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And Yet...

Deeming Art "Unessential", But Still Relying on It

A 1000-person survey published in Singapore in June 2020 shocked and angered the Internet when it declared artists as the most unessential job by a staggering 71% of respondents (Da Silva, 2020).


And yet, as Jeremy Nguyen (2020) pointed out in a (now deleted) tweet, the survey contained graphics and illustrations that an artist had to make (Da Silva, 2020).


And yet, the survey was published in a newspaper, written, edited, and designed by artists.

And yet, I guarantee that the survey was advertised to respondents by artists.


Just like so many others who saw it, we artists were angered, yes, but shocked? No. By now, we're used to being relied on for work and then treated like we're not needed.


Artists are so often expected to work for free. Or, as the “industry” likes to call it, for “exposure”, when really, there is nothing we're being exposed to—unpaid work typically leads directly to nothing because these job offers come from people who don't work in art and don't have enough knowledge of it to promise that it will lead to future sales or fame (Art School Blog, 2020; Young-Powell, 2018).


And this happens only to artists. Who would ask a surgeon to work for free? A lawyer? A CEO? I tried to Google statistics for “working for exposure” for an array of jobs and came up with nothing—compared to the endless blogs, websites, articles, and stats for artists and freelancers. Employers recruiting artists tend to think that art is “easy” to make for the artist and thus doesn’t warrant pay (Art School Blog, 2020).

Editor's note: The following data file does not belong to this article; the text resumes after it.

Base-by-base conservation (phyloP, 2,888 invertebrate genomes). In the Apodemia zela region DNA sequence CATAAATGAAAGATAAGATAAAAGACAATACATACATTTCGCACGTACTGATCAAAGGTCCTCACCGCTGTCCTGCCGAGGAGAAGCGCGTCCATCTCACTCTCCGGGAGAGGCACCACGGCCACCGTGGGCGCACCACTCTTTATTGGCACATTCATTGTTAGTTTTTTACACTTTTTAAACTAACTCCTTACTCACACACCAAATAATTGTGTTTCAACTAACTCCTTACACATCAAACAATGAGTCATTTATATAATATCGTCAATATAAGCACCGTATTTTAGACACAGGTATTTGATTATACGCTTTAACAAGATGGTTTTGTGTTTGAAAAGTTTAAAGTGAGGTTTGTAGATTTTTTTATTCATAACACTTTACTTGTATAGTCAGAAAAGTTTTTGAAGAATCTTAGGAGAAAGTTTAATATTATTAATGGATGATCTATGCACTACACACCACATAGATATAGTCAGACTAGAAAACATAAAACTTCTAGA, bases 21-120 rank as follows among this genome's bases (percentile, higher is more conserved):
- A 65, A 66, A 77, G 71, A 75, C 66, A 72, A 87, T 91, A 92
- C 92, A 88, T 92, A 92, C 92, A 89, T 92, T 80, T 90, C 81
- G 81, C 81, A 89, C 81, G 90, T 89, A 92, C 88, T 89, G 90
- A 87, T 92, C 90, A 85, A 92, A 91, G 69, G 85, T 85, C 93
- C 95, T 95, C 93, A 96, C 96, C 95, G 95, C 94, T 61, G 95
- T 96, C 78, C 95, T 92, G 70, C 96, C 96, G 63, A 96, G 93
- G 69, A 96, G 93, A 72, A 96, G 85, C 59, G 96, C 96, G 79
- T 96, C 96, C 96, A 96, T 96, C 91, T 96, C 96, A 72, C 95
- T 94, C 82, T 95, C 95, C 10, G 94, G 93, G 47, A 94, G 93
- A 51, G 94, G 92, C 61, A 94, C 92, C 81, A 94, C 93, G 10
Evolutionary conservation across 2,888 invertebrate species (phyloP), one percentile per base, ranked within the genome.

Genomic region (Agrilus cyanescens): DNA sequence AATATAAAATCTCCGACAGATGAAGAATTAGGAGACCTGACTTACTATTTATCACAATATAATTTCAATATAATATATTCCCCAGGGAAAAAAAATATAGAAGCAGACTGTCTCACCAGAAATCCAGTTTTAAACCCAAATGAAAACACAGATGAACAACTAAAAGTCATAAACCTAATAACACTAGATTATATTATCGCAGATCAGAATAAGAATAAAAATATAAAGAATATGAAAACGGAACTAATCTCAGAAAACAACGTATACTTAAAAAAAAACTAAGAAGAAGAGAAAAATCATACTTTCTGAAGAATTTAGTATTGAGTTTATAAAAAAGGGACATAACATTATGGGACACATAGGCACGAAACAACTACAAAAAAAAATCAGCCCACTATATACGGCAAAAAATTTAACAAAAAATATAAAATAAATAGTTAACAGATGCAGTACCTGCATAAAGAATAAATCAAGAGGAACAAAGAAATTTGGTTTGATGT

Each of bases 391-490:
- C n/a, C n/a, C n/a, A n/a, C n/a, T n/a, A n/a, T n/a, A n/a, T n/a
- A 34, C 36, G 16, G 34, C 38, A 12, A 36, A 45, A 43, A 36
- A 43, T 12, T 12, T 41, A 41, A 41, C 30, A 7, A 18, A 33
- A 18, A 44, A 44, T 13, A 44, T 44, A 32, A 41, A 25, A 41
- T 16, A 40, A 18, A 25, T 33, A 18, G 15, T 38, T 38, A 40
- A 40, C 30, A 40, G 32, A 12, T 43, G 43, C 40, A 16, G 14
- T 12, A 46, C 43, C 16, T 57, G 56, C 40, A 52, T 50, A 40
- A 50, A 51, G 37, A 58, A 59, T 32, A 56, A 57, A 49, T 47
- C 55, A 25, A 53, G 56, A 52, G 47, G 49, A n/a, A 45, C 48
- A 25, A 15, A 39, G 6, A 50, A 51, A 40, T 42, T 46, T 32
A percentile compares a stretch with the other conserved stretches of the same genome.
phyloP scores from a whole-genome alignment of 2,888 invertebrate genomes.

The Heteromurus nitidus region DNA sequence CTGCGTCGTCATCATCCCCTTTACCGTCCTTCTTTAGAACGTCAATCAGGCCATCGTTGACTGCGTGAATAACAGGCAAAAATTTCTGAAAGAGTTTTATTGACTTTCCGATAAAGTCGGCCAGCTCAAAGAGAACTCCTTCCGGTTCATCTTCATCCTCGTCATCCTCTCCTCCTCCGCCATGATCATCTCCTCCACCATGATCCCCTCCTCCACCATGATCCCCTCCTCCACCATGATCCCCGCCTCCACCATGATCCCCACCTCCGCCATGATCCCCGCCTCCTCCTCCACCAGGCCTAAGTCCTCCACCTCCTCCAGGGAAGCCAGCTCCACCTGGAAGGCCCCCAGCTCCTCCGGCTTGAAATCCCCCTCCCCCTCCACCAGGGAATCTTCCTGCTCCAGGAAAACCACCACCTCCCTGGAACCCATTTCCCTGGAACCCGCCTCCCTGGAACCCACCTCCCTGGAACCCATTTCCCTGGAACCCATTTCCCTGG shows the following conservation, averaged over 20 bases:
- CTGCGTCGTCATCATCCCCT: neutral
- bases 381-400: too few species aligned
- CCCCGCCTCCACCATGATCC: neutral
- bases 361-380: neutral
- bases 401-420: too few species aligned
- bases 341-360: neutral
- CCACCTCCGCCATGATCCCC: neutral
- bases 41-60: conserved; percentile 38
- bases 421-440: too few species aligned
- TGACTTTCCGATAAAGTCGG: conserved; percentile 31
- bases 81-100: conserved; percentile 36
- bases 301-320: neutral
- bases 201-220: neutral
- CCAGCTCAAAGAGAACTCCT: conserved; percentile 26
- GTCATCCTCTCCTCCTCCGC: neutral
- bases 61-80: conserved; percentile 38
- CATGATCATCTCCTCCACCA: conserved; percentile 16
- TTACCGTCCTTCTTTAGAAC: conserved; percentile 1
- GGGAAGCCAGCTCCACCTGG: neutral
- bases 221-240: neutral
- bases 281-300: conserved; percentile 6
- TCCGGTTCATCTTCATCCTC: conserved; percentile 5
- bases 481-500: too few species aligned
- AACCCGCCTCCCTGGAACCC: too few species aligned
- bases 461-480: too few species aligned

Can you imagine if we applied that logic to every job, that if it’s considered “easy” by people who have never worked a day in the industry then we don’t have to pay the worker? What a world we’d live in!

But art isn’t easy. Art can stem from pain and personal trauma, and artists have to dig deep into those feelings and relive that trauma, for hours on end, everyday, to perfect their craft (just to then have someone call it “unessential”). School, classes, degrees, and certificates in art, just like in everything else, cost money. Supplies and spaces to create cost money. Art takes years of practice. When you pay (or don’t pay) an artist, you are paying (or not paying) them not just for that one product, but for going through whatever inspired their work, for their education, for their experience, for their supplies, and for the years’ worth of their time that got them to where they are.


Creative freelancers lose £5394 per year because of accepting “work for exposure” (The Freelancer Club, 2016; Young-Powell, 2018)—that could have paid one year of my undergrad tuition, with over $1000 CAD left over. And beyond just hurting ourselves, our accepting free work sets the standard in the industry that other artists will accept other free work in the future (Art School Blog, 2020). Typically students and young artists are the ones who (are generally forced to) accept free work, which further injures the creative industry by limiting diversity and driving only young talent (Young-Powell, 2018).


The reason so many Singaporeans designated artists as “unessential” was because the survey defined “essential” as required for human/societal function (Da Silva, 2020). And yet, beginning one year ago when the pandemic hit internationally, when everyone was locked in their homes away from their families and friends, when society underwent a practically overnight rewrite, when countless jobs and places of work closed down, and when stress, depression, anxiety, and other symptoms of declining mental health increased (Panchal et al., 2021), what was the one thing we turned to in order to function as if our world wasn’t falling apart? Art.